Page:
You may be surprised to hear that when bitches don’t fall pregnant after estrus, they are more likely to develop the sometimes-lethal condition pyometra. In that way, there is actually evidence to the contrary - not breeding a bitch every season could be detrimental to their welfare.

Basically, though, it is up to breeders to determine how many litters a bitch may have, and over what time period, if any at all. They may have good reason for allowing a bitch to have several litters – perhaps the bitch is a Supreme Show Champion, or maybe she is an exceptional free-whelping bitch in a breed that often has whelping difficulty. There might also be good reason to have several back to back litters – maybe there is a stud visiting the country for a ‘limited time only’, or maybe the bitch has a pet home to go to so the breeder wants her to finish her breeding career sooner. These are all individualistic things for the breeder to address.

Basically, there is no evidence confirming this avowal, and it seems like a limit to puppies bred (probably on the basis of the overpopulation myth) is based on good intentions instead of good science.  Meanwhile, until we have more evidence, breeders are in the best position to use their own discretion in determining their own breeding practices based on their specific conditions.

 

ACTIVIST AVOWAL: Breeders should only have n dogs on their property (where n is a certain number of dogs).

Often, the public seems to believe that at a certain point – be it 10, 20, 30, 50, or more – breeders suddenly become ‘unethical’.  In reality, numbers has nothing to do with ethics.  Through my rescue work, I have seen plenty of dogs who have lived singularly that have been treated poorly, and seen litters of puppies surrendered by people with just ‘a dog and a bitch’ who happen to breed.  People can be unethical with just 1 or 2 dogs, but they can also be highly ethical with 50 or more dogs.  So far, I haven’t been to a facility with 30 or more dogs that didn’t have good welfare standards.

While it may be easy to apply a blanket limit on dog numbers, again, there is no evidence that this truly matters. If animals on the property are being treated in ethical ways, then it’s folly to deny owners the privilege of having that many dogs.  Likewise, if individuals only have a small number of dogs, but are handling them in ways that are inappropriate, then this should not be permitted, either.

 

ACTIVIST AVOWAL: When advertising, breeders should have to provide a microchip or breeder number.

The logic here is that this would mean that only legitimate breeders would be able to advertise.

While this suggestion is not as detrimental as some of the other proposals here, it still is not a gold star suggestion.  Chiefly, this proposal is only as good as the policing that is implemented.  Considering the failure to police the Animal Welfare Act and the Prevention of Cruelty to Animals Act, what faith do we have that advertising controls would be enforced?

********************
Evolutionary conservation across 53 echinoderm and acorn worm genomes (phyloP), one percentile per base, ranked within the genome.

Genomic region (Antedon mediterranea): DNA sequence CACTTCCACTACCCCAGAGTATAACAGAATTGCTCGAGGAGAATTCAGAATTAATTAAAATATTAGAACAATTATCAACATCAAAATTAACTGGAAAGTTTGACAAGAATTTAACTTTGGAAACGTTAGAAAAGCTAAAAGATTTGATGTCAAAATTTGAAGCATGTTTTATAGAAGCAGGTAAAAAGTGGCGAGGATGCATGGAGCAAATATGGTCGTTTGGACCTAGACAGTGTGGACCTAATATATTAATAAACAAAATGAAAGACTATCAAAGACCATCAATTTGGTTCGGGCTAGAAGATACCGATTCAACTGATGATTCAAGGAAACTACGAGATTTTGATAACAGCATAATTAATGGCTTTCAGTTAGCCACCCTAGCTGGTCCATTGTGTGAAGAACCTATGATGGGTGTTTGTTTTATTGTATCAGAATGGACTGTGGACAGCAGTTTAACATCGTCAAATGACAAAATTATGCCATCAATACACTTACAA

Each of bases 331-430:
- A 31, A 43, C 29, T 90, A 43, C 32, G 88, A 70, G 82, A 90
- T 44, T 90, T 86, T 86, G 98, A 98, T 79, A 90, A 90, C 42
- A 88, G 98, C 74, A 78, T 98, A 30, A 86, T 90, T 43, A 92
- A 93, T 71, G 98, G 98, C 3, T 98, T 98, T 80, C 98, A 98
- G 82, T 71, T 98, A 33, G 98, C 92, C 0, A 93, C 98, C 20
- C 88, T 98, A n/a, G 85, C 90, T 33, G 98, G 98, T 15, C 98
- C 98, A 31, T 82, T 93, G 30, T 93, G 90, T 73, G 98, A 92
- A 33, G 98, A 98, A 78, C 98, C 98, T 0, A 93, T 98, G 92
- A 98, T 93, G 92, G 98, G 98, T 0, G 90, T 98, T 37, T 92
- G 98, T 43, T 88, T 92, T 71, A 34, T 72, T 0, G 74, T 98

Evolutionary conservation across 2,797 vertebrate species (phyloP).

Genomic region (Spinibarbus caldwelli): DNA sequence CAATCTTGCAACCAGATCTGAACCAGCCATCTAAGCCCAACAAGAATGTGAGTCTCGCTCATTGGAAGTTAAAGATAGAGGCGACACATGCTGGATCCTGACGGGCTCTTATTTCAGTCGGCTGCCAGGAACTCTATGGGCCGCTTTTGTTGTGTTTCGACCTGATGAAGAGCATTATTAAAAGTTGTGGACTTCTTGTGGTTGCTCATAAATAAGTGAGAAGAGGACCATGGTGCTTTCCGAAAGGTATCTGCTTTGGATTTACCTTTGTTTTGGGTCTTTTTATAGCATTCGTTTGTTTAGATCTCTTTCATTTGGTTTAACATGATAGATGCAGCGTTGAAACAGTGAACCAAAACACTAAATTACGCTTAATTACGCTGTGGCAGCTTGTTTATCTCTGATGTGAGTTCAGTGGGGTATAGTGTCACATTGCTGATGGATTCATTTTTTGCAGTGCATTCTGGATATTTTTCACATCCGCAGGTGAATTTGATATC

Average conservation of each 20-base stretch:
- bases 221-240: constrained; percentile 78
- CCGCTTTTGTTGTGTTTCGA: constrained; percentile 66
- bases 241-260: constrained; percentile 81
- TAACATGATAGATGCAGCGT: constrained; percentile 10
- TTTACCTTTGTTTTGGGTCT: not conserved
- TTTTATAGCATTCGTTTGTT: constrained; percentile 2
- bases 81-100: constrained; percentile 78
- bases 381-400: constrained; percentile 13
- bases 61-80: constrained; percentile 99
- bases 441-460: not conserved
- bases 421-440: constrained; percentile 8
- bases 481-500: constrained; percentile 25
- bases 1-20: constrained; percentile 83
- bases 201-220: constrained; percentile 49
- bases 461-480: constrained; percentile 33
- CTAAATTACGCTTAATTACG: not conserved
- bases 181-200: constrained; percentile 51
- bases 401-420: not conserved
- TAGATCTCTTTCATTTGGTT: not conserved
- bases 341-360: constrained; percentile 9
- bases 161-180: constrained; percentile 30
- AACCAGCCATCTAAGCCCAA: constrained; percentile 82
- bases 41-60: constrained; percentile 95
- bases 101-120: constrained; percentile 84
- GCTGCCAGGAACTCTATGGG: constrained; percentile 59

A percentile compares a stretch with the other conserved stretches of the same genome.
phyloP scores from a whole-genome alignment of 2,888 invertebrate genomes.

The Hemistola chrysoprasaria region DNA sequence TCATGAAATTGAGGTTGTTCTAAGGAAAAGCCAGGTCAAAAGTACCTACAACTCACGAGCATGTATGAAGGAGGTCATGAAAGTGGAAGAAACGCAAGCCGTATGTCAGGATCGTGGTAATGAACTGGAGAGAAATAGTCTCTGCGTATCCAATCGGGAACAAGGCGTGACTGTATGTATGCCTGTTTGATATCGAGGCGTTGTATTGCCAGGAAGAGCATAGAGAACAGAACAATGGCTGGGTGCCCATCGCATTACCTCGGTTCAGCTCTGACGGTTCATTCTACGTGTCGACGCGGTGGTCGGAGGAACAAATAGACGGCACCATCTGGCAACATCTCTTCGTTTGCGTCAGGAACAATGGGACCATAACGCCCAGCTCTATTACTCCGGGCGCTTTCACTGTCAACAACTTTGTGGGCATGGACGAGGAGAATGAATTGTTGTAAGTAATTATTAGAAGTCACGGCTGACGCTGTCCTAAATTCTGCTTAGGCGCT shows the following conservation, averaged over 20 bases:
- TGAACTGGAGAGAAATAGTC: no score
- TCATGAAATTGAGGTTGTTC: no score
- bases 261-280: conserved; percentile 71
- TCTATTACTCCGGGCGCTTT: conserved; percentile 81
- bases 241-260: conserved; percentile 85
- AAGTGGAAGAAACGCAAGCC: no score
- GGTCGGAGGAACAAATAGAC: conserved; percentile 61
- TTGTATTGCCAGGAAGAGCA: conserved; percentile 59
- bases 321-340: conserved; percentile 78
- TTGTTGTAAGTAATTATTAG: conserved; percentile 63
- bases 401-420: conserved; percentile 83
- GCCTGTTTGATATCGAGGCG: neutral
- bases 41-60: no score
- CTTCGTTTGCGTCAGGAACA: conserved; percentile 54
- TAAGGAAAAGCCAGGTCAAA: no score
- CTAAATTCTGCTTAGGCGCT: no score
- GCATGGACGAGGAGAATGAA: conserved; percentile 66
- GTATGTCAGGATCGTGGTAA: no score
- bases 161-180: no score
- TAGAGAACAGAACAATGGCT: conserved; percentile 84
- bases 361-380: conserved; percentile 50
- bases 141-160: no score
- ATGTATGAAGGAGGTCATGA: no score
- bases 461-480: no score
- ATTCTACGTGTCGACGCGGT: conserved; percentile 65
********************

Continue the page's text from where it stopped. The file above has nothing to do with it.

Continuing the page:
Recently, the microchip number in advertisement rule was introduced in Victoria. What the dodgy breeders did is copy and paste the microchip numbers for legitimate ads onto their own, to avoid detection. Without adequate policing, policies like this will never work.

 

ACTIVIST AVOWAL: Anyone with an entire animal should be considered a breeder.

Presumably, activists believe that if an animal is entire, it will breed. They don’t believe in legitimate reasons that people keep animals entire.

For the last few years, I have had 3 ‘permanent resident’ entire dogs, of different sexes, living in my house, plus almost always one rescue dog (adding up to about 30 dogs in all) come through my house, most entire when they enter (and all desexed when they leave). I have never had an accidental mating or litter.

In reality, it is very possible to own entire animals without breeding. It is just a simple matter of management.

 

ACTIVIST AVOWAL: Support for codes of practice/restrictions on breeders is the way to better animal welfare.

There seems to be a logic that if breeders and their practices are restricted, the welfare of breeding animals will be improved.  In reality, we already have a pretty good legislation, like the Animal Welfare Act.

If breeders are choosing to disregard current legislation, then it’s very likely they’ll continue to disregard new legislation. Legislation is only effective when it goes along with enforcement.

 

ACTIVIST AVOWAL: We could have a pet license scheme.

At least this idea leaves the poor breeders alone! This one concentrates on pet owning public and goes with the logic: ‘If someone had to get a license before adopting a pet, then they wouldn’t impulsively purchase a pet and they’d be better owners who don’t dump their pets at shelters’.

Firstly, how wildly expensive and impractical is this proposal? There’s about 3.4 million dogs in Australia.  Introducing a retrospective ownership scheme will be hard work!  And expensive!  And impossible!

We’ve already addressed the impulsivity thing with the mandatory cooling off period segment. Most people aren’t impulsive in their pet choices. (And even if they are impulsive, that doesn’t make them bad pet owners.)

And there are a range of reasons for people to relinquish pets, most of them to do with accommodation issues.

And, I’m willing to bet, if you made pet licenses compulsory, there would be one more reason to relinquish a pet.  (That is, “I can’t afford or find time to acquire my pet license, therefore I am surrendering this pet because I am not legally able to own it.”)